[0022] X-Ray Diffraction (XRD) pattern and Scanning Electron Microscope (SEM) photograph of the BaTiO3 powder thus obtained are shown in FIGS. 3 and 4, respectively. In FIG. 3, peaks for contaminant BaCO3 or unreacted starting materials are not detected, suggesting that the source materials cleanly converted into highly pure crystalline BaTiO3. Analysis of the peaks in FIG. 4 shows that the particle size of the powder is in the range of 100 to 500 nm, and the particle size distribution is very narrow. In addition, an X-ray Fluorescence (XRF) spectrum thereof showed that the Ba/Ti atomic ratio was 1.0002, thereby confirming that a stoichiometric BaTiO3 powder was indeed obtained.

EXAMPLE 2

Preparation of a BaTiO3 Powder

[0023] The procedure of Example 1 was repeated except that 0.35 mol of titanium tertraisopropoxide, 0.35 mol of barium hydroxide and 0.09 mol of EDTA were used, to obtain 65 g of a BaTiO3 powder (yield: 80%).

[0024] An XRD spectrum of the BaTiO3 powder thus obtained is shown in FIG. 5, wherein peaks for contaminant BaCO3 or unreacted starting materials are not detected, suggesting that the source materials cleanly converted into highly pure crystalline BaTiO3. An SEM photograph of the powder shows that the particle size and particle size distribution thereof are similar to those of Example 1. In addition, an XRF spectrum thereof showed that the Ba/Ti atomic ratio was 1.0005, thereby confirming that a stoichiometric BaTiO3 powder was indeed obtained.

EXAMPLE 3

Preparation of a BaTiO3 Powder

[0025] The procedure of Example 1 was repeated except that 0.76 mol of titanium tertraethoxide, 0.76 mol of barium nitrate, 175 g of tetramethylammonium hydroxide and 0.19 mol of EDTA were used, to obtain 163 g of a BaTiO3 powder (yield: 92%).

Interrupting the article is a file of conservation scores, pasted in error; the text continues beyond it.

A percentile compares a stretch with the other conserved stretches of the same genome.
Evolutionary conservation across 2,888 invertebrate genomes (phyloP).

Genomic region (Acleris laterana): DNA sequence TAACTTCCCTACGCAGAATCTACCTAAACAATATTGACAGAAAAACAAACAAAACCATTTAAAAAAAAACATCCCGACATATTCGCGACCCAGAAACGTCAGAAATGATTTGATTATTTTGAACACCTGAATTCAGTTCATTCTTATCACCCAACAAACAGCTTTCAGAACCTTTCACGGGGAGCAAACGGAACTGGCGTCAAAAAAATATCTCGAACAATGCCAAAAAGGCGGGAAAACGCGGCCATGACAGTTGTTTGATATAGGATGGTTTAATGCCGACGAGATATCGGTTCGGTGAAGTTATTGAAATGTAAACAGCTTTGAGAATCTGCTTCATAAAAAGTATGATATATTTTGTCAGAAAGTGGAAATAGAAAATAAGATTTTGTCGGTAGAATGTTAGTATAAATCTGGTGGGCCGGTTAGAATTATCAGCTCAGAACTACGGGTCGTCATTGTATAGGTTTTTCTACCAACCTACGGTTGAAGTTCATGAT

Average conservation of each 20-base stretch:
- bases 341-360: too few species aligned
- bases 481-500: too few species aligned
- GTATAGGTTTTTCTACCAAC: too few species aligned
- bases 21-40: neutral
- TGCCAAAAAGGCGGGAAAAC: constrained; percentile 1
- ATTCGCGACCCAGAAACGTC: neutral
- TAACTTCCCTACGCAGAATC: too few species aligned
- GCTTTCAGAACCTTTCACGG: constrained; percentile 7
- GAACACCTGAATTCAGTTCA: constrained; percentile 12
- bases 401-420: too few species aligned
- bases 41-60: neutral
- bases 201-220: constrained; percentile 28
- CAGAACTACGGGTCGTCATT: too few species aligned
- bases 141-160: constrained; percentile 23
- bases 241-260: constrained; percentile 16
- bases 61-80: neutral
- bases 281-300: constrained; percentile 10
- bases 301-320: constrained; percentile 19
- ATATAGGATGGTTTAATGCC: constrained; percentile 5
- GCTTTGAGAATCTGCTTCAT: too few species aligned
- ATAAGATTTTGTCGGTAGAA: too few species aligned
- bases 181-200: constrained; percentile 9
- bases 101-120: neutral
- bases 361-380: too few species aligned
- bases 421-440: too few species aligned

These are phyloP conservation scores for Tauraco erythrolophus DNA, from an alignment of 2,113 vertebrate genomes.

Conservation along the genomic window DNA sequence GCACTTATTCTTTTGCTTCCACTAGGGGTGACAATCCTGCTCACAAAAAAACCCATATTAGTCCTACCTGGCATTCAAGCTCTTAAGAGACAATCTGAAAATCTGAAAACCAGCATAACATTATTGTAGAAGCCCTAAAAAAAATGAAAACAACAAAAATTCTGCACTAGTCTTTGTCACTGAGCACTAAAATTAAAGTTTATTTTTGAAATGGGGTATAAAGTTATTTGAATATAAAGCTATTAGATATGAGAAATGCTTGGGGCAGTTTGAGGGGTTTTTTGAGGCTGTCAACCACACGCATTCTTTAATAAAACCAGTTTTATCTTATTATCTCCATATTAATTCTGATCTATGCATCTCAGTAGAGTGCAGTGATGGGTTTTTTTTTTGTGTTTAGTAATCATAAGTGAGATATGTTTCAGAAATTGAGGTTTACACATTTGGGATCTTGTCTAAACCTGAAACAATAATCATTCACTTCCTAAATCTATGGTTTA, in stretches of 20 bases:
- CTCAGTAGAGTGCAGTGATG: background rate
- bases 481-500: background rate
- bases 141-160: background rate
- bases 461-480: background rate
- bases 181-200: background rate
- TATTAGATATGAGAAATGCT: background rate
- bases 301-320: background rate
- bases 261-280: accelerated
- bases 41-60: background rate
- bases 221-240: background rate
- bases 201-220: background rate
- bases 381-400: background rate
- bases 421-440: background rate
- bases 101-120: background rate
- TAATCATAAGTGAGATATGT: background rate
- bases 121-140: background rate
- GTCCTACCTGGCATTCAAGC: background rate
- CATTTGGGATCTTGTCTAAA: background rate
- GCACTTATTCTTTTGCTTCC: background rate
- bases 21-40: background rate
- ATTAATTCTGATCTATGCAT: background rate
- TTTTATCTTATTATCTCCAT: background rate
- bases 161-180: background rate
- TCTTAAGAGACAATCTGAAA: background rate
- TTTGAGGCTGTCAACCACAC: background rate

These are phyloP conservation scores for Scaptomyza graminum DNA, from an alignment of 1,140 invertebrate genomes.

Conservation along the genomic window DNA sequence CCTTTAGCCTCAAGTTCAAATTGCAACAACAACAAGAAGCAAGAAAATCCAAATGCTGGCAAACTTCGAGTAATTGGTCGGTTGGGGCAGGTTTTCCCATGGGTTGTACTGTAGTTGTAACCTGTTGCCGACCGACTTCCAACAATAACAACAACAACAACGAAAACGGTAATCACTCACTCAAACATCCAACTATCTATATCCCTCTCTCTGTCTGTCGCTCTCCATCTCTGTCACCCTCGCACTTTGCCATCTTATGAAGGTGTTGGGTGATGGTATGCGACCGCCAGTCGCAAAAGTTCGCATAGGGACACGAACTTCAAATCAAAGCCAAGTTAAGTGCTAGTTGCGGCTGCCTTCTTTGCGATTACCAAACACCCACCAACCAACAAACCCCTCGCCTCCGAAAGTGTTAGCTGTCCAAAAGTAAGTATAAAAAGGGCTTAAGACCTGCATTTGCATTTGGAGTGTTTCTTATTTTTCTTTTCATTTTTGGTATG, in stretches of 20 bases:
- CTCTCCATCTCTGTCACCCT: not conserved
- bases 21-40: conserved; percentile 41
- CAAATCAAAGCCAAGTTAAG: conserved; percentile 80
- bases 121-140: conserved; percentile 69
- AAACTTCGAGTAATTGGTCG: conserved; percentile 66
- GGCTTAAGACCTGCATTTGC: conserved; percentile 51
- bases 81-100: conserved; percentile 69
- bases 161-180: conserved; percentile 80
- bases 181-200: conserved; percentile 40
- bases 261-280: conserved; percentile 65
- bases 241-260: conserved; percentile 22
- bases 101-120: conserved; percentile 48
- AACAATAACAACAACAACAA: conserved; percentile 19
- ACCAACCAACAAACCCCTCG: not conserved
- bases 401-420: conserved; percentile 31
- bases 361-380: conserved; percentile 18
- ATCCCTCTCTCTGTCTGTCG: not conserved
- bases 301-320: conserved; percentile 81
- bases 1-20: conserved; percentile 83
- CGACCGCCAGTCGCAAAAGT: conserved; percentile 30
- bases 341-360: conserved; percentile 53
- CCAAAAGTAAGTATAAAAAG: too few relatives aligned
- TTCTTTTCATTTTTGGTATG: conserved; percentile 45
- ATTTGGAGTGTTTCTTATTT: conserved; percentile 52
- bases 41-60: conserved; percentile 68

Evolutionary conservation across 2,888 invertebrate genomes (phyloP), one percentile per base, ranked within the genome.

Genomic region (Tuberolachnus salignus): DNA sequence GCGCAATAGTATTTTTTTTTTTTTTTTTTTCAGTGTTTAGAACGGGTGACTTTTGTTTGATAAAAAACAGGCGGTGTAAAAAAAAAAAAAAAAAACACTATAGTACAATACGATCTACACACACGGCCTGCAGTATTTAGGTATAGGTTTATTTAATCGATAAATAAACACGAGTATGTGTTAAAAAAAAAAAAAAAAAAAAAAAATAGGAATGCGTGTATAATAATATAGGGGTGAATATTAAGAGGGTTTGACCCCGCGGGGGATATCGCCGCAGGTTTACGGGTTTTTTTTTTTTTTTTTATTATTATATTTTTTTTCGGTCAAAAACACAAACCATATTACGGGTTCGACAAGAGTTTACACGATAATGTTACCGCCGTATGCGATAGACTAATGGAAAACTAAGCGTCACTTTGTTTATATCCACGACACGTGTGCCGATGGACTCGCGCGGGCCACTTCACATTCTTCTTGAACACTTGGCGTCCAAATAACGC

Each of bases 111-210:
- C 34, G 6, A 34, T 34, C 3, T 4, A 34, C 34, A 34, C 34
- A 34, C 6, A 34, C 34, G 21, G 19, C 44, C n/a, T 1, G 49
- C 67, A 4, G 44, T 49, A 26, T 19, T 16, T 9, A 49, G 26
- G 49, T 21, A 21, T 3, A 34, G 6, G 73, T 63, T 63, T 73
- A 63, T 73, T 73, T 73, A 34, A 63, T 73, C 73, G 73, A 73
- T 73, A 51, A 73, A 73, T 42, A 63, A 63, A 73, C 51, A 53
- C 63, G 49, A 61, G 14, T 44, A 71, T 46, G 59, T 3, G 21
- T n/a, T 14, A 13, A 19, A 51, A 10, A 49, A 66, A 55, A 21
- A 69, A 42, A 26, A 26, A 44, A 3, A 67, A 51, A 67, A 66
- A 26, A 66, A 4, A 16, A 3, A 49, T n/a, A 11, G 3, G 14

[0026] An XRD spectrum of the BaTiO3 powder thus obtained is shown in FIG. 6, wherein peaks for contaminant BaCO3 or unreacted starting materials are not detected, suggesting that the source materials cleanly converted into highly pure crystalline BaTiO3. An SEM photograph of the powder shows that the particle size and particle size distribution thereof are similar to those of Example 1. In addition, an XRF spectrum thereof showed that the Ba/Ti atomic ratio was 1.0001, thereby confirming that a stoichiometric BaTiO3 powder was indeed obtained.

EXAMPLE 4

Preparation of a CaZrO3 Powder

[0027] 0.21 mol of Ca(OH)2, 0.21 mol of ZrO(NO3)2.xH2O, 175 g of tetraethylammonium hydroxide, 0.023 mol of EGTA and 0.022 mol of DCTA were mixed with 700 g of ultrapure distilled water in a hydrothermal reactor vessel, and kept at 170° C. for 2 hours. The precipitated product was centrifuged and dried in a 150° C. oven to obtain 33 g of a CaZrO3 powder (yield: 89%).

[0028] An XRD spectrum of the CaZrO3 powder thus obtained shows that peaks for contaminant CaCO3 or unreacted starting materials are not detected, suggesting that the source materials cleanly converted into highly pure crystalline CaZrO3. An SEM photograph of the powder shows that the particle size and particle size distribution thereof are similar to those of Example 1. In addition, an XRF spectrum thereof showed that the Ca/Zr atomic ratio was 1.0011, thereby confirming that a stoichiometric CaZrO3 powder was indeed obtained.

EXAMPLE 5

Preparation of a SrTi0.9Hf0.1O3 Powder